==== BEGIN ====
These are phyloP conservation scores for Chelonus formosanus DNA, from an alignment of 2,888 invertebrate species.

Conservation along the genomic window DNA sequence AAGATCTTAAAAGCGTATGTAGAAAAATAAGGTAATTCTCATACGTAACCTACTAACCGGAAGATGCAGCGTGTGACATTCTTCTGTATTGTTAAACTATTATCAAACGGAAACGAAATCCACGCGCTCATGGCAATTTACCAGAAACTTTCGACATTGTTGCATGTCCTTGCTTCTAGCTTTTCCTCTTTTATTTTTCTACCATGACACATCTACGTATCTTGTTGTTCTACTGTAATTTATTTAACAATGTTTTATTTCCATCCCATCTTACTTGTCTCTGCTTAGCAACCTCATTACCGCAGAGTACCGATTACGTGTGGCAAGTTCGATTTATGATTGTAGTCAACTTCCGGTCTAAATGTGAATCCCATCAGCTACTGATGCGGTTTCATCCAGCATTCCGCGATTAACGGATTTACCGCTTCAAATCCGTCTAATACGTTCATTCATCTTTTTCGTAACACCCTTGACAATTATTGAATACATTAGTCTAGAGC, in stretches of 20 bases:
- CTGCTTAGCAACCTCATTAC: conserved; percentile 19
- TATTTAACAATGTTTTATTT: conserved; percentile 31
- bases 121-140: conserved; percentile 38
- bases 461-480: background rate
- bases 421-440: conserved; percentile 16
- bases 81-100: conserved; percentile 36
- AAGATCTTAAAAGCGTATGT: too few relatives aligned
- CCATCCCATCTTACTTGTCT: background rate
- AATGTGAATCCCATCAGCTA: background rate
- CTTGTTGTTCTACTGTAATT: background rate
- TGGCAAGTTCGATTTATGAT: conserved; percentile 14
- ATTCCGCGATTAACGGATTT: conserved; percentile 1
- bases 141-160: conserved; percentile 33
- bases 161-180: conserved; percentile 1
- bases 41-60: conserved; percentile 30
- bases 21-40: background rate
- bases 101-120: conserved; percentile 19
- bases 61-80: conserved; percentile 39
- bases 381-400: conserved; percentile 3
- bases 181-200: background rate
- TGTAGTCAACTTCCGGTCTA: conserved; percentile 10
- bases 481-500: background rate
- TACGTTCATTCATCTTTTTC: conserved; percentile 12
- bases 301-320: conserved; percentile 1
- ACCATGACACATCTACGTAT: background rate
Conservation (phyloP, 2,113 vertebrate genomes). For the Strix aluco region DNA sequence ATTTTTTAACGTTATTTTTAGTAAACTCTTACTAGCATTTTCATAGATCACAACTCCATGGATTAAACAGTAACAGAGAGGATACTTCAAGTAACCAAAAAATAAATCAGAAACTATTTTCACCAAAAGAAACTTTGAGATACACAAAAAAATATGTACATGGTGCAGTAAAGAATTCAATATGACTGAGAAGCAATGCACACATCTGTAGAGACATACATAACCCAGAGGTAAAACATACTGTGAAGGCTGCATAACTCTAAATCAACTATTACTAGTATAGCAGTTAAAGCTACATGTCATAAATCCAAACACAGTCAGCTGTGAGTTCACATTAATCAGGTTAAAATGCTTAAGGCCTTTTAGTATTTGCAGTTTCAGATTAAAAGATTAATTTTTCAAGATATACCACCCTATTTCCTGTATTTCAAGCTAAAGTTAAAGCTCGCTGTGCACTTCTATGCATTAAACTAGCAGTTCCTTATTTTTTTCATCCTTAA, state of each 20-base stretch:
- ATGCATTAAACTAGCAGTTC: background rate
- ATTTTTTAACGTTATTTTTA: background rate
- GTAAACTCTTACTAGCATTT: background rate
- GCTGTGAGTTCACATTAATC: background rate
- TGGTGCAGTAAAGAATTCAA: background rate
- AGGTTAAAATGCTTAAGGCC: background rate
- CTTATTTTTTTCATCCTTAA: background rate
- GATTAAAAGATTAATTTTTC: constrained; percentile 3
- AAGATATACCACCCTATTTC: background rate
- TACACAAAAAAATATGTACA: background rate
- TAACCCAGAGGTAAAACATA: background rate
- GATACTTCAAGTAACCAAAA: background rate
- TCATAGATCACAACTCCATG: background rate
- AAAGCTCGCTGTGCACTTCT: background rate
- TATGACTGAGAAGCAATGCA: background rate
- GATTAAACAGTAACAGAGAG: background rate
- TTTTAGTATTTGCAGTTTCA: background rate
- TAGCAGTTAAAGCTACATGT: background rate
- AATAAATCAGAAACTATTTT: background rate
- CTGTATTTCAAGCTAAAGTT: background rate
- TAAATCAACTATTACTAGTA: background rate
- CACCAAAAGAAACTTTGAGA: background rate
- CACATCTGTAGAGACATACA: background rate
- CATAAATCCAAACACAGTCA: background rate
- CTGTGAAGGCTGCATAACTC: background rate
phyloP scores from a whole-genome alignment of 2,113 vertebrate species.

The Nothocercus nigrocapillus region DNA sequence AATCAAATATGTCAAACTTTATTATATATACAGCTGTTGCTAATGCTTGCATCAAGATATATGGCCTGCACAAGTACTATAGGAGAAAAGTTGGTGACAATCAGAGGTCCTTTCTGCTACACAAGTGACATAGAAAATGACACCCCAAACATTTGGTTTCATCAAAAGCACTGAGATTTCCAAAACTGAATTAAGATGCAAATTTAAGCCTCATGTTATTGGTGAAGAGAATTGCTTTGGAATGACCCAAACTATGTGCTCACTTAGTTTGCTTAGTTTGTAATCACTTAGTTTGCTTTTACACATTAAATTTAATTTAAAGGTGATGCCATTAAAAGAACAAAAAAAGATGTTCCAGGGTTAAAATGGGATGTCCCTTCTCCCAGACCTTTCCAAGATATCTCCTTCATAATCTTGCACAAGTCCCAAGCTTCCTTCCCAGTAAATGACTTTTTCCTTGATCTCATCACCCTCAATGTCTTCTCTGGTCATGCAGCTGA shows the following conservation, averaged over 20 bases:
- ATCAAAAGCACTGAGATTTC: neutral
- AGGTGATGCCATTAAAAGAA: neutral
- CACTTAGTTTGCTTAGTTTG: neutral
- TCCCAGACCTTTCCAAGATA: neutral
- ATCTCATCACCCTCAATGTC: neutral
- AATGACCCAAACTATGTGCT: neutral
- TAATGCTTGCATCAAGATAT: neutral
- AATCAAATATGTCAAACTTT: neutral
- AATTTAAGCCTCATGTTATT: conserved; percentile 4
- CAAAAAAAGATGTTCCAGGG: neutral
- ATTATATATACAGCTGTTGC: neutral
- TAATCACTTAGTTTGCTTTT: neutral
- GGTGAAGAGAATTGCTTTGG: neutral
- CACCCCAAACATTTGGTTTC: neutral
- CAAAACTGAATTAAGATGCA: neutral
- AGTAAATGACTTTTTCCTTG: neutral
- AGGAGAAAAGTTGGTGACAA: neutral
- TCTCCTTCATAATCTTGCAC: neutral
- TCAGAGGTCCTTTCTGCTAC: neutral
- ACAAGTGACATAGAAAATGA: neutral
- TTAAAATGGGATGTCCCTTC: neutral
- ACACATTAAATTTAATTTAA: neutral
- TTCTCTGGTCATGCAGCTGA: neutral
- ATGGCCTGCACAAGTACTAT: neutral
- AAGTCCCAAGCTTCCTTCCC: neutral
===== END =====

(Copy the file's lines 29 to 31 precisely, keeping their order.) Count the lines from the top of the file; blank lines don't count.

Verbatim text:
- ATGCATTAAACTAGCAGTTC: background rate
- ATTTTTTAACGTTATTTTTA: background rate
- GTAAACTCTTACTAGCATTT: background rate